Sunday, Jan. 27, 2008 | 2 a.m.
You have to pity the workers at the Tropicana.
Already faced with meat-ax cuts to staff and operational budgets that have destroyed morale and come close to turning the property into a dump, workers are now facing even more indignities at the hands of the Kentucky-based half-wits who run the Trop.
Recently I got a call from a Tropicana worker telling me that when Jan. 14 paychecks were handed out, folks were told not to cash them for two days.
I called up the Culinary Union, still embroiled in contract negotiations with the Trop’s owners, to see if they could line me up with a few workers who could confirm the paycheck tip.
Last week I met with three Tropicana workers as well as Culinary Secretary-Treasurer D. Taylor at the union’s offices.
Not only did the workers confirm that they and their fellow Tropicana employees were told not to cash their paychecks for two days, but they told me there have been more than 200 cases of workers being underpaid on their paychecks in recent months.
“This is clearly not accidental, and a lot of workers are getting screwed,” Taylor said, noting that the Culinary is examining its legal options. “This is a smaller property, yet the number of improper payments are far more than at much bigger hotels.”
Workers said the property’s payroll department blames many of the errors on the Kentucky headquarters of owner Columbia Sussex Corp., but payroll workers seem reluctant to fix the mistakes because they don’t want to anger their corporate bosses.
“They tell us to Google the company’s name and call them ourselves if we want to pursue it,” one worker said.
Given the payroll problems, the property’s slashing Culinary positions from about 1,100 to 700 and the Tropicana’s insulting contract offer to the union, which calls for the workers to abandon their prized — and hard-won — health care benefits and guaranteed 40-hour workweek, Taylor’s irritation with Tropicana owners is understandable.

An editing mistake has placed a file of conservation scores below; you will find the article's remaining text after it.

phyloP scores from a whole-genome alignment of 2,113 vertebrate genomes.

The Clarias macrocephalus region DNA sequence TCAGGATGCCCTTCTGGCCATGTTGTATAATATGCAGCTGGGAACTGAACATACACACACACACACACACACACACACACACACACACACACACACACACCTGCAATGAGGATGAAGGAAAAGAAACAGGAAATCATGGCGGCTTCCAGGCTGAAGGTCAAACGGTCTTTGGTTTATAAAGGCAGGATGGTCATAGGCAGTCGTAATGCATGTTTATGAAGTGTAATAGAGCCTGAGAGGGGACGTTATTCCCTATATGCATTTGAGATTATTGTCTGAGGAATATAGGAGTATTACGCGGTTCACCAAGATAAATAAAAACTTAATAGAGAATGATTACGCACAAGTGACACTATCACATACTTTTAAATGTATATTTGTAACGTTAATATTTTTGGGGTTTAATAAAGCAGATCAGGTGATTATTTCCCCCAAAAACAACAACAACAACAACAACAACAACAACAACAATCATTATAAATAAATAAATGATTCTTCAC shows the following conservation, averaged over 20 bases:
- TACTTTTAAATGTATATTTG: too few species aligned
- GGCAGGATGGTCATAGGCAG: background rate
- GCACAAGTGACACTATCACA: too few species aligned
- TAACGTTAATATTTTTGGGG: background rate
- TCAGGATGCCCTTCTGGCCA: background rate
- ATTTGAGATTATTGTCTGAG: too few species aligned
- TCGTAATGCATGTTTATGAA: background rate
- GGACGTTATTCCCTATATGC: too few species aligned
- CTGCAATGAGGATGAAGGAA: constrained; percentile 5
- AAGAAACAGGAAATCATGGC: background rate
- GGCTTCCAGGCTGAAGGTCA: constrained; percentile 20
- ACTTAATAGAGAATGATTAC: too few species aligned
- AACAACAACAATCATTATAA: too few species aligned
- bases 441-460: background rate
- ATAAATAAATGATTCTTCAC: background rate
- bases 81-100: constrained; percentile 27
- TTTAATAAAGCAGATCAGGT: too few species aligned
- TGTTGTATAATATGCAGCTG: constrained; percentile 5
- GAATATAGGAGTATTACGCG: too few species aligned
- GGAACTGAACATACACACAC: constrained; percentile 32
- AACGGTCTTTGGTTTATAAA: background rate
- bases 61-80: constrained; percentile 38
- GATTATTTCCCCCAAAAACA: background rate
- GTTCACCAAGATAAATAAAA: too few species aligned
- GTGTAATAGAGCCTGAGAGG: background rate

When I noted that the Tropicana owners were the worst kind of executives — incompetent and arrogant, Taylor agreed.
“They’re like George W. Bush,” he said. “And the Tropicana is like Iraq.”
That’s tough criticism from Taylor, but he’s got some anger to spare for Nevada gaming regulators.
Despite Columbia Sussex’s recently being stripped of the Tropicana Atlantic City’s gaming license, and the company’s earlier decision to abandon Tropicana’s former sister property in Missouri because Show Me State regulators made it clear Columbia Sussex wouldn’t get licensed, Nevada regulators have not taken action against the company. New Jersey regulators said Columbia Sussex executives defied the regulatory process and lacked good character, honesty and integrity.
About a month ago the union sent the state Gaming Control Board a report detailing what Taylor said was a range of serious ethical lapses by Columbia Sussex that clearly justify a regulatory response, but the board has yet to respond, he said.
“When a company loses its license for serious reasons and Nevada thinks it’s OK, something’s wrong,” he said.
“But they’re monitoring it,” the Culinary official said several times about Nevada regulators, sarcasm dripping from every word.
I understand Taylor’s frustration, and agree with him.
Nevada regulators should protect the image of the state and the industry and yank the gaming license of the dishonest and poorly run company.